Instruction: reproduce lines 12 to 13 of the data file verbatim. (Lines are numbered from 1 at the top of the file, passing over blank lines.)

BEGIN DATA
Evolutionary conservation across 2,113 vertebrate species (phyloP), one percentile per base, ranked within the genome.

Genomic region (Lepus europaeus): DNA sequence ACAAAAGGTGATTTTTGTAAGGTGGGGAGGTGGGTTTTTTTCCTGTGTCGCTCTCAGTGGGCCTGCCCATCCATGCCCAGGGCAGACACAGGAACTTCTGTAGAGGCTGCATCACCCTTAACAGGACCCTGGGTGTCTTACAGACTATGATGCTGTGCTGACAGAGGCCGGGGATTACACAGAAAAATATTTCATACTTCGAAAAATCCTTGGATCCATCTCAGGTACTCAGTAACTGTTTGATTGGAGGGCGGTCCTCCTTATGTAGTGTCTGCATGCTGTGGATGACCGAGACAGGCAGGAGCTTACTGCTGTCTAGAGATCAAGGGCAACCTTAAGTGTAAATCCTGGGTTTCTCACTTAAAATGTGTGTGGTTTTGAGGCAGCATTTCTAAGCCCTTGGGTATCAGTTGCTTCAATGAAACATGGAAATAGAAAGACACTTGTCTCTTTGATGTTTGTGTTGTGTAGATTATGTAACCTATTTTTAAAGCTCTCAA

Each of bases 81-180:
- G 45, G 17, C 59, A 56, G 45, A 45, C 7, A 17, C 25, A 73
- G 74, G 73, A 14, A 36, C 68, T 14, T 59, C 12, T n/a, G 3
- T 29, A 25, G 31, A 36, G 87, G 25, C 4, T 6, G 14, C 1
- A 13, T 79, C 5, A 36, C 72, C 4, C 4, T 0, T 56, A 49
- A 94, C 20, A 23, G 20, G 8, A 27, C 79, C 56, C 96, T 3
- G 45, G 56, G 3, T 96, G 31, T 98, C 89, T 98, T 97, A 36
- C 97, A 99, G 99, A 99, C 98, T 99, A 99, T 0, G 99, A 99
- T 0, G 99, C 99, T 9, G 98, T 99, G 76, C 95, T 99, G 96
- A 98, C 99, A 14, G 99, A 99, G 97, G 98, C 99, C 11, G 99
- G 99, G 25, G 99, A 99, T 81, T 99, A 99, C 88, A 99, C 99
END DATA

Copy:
- A 98, C 99, A 14, G 99, A 99, G 97, G 98, C 99, C 11, G 99
- G 99, G 25, G 99, A 99, T 81, T 99, A 99, C 88, A 99, C 99